Who knows how this Minnesota Vikings team continues to win?
Defense? No doubt. Special teams? Sometimes. Offense? Occasionally.
But to look at what happened Sunday against the Carolina Panthers, a 22-10 Vikings win, is to understand what head coach Mike Zimmer has been teaching. He preaches and instills the underdog role to a team that continues to find ways to win.
Few did give the Vikings a chance to beat the Panthers and end their 14-game home winning streak, but the Vikings did. Even fewer probably figured the Vikings could crawl out of a 10-0 deficit at Bank of America Stadium against Cam Newton, but they did. After giving up 115 yards and 10 points in the first 10 minutes, the Panthers didn’t score again.
Sure, the Vikings did it mostly with defense, but it was that same defense that gave up 205 yards of offense in the first half and was on the field for more than two-thirds of that half in a game that started with temperatures in the 80s and players cramping up.
And then it changed. Down only 10-8 at halftime, thanks to a safety and a punt return for a touchdown, the Vikings flipped momentum with some halftime adjustments.
“Part of it is that we have smart players. Being in the system now for three years, you can communicate to them very quickly and they can adapt to those things,” Zimmer said. “Honestly, the adjustments at halftime are probably overrated. We talk about things we want to do, things they’re doing, and how to attack it. It helps that we have been running the same kind of system for three years.”
It also helps that the Vikings have drafted players that can play at a high level when needed.
Trae Waynes wasn’t expected to be a starter entering the season, but he filled in well for Xavier Rhodes in the first two weeks. When Rhodes returned against the Panthers, Waynes was ready in a heavy rotational role and intercepted a Cam Newton pass late in the first half to end a scoring threat.
Offensively, there was no Adrian Peterson to rely upon, Teddy Bridgewater’s season is over, and Matt Kalil’s might be, too. Yet, somehow, the offense found a way to function in the second half and do what was needed according to the game situation.
“I credit our staff. I think our coach and staff do a great job of just continuing to guide us through this,” linebacker Chad Greenway said. “I think the captains and leaders in the locker room, the status quo has to happen. You have to be that way. That’s going to happen in this game. If you can weather the storm and continue just to play. Today we had guys cramping, going down, guys getting thrown on the field and still playing. That’s what it’s all about.”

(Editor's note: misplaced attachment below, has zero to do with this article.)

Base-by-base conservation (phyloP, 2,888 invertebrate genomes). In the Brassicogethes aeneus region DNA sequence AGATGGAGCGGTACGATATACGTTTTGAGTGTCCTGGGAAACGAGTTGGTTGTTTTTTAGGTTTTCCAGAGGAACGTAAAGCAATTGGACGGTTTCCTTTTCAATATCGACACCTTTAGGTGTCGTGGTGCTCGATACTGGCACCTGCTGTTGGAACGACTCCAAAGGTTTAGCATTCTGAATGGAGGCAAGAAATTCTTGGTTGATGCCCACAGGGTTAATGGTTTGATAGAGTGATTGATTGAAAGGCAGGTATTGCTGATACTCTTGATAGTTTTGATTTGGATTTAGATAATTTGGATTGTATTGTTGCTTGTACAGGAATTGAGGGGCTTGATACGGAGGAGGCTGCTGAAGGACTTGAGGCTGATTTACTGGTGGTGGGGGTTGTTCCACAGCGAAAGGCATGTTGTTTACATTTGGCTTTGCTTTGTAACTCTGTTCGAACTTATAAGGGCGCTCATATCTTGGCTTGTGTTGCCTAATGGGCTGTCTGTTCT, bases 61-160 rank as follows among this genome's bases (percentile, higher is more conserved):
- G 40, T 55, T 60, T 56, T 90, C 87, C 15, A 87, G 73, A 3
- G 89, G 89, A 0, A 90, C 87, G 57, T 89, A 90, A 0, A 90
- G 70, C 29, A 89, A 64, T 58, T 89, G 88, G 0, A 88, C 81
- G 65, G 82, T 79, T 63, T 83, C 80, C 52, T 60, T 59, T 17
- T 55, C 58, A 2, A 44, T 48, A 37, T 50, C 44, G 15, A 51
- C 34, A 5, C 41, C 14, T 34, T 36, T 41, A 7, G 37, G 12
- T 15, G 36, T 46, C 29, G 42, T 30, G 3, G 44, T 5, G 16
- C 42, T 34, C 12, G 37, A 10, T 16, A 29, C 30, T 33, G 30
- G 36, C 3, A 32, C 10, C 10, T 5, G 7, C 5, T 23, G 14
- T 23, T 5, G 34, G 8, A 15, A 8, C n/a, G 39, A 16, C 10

T.J. Clemmings’ first game at left tackle saw him hold up, and when Alex Boone was hurt Jeremiah Sirles filled in at guard. The result was that Sam Bradford was only sacked twice and came back with a second half that saw him complete 14 of 17 passes for 145 yards, a touchdown and no interceptions.
Even then, the offense wasn’t always pretty. The Vikings finished 3-for-12 on third downs, had only 211 yards of offense, gained only 3.9 yards per play, had only 58 yards rushing.
Without Peterson, there was a difference in the way the Panthers approached the Vikings offense.
“I would say probably saw a little more two-high than we have on first and second down in the past,” Bradford said. “When Adrian is in the game you can almost guarantee that we are going to get a loaded box, seven or eight guys up front, whereas today I think Carolina early in the game did a good job of mixing coverage. They played some two-high, some single safety and really kind of kept us off balance early in the game.”
And then the adjustments came. The Vikings came out in the second half and got into a quick-rhythm passing game that allowed them to drive 79 yards in 10 plays, capped with a 15-yard touchdown pass to Kyle Rudolph that made it 16-10.
Rudolph ended the game as the leading receiver for either team – seven catches for 70 yards and produced the only receiving touchdown.
“He’s one of those guys who have been extremely helpful in my time here,” Bradford said of Rudolph. “We have spent a lot of time just talking about things. He’s a pretty good friend of the quarterback. He’s a big target, he has a wide catch radius, he has strong hands, and he seems to bring in everything that’s around him. He is one of those guys where if you throw with him a few sessions and you feel like you can trust him.”
Once again, the running game wasn’t great, averaging only 2.4 yards per carry, but it did enough to keep the clock rolling when the Vikings had weathered a bad first half and stormed back in the second half to take a 12-point lead.
In a game in which both offenses struggled to execute consistently, punter Jeff Locke had a big day in an important role. He averaged 48.4 yards per punt and the Vikings didn’t give up any yards on the two punts that were fielded for a return.
Marcus Sherels got into the act with his 54-yard punt return for a touchdown and even saw time on defense late in the game, breaking up a pass at a critical point.
The defense was dominant in the second half, sacking Newton eight times and intercepting three passes, but Sunday’s win, like so many others, saw a lot of players contributing at key times as fatigue and injuries mounted.
The defense will be largely credited with the win, but it was such a Zimmer win – his teams fight through adversity and find ways, even when things are rough.
The Panthers, the NFC Champions from the 2015 season and winners of 14 straight at home before Sunday, took notice.
“That’s what happens when you let a team stick around,” Carolina TE Ed Dickson said. “This team is up-and-coming.”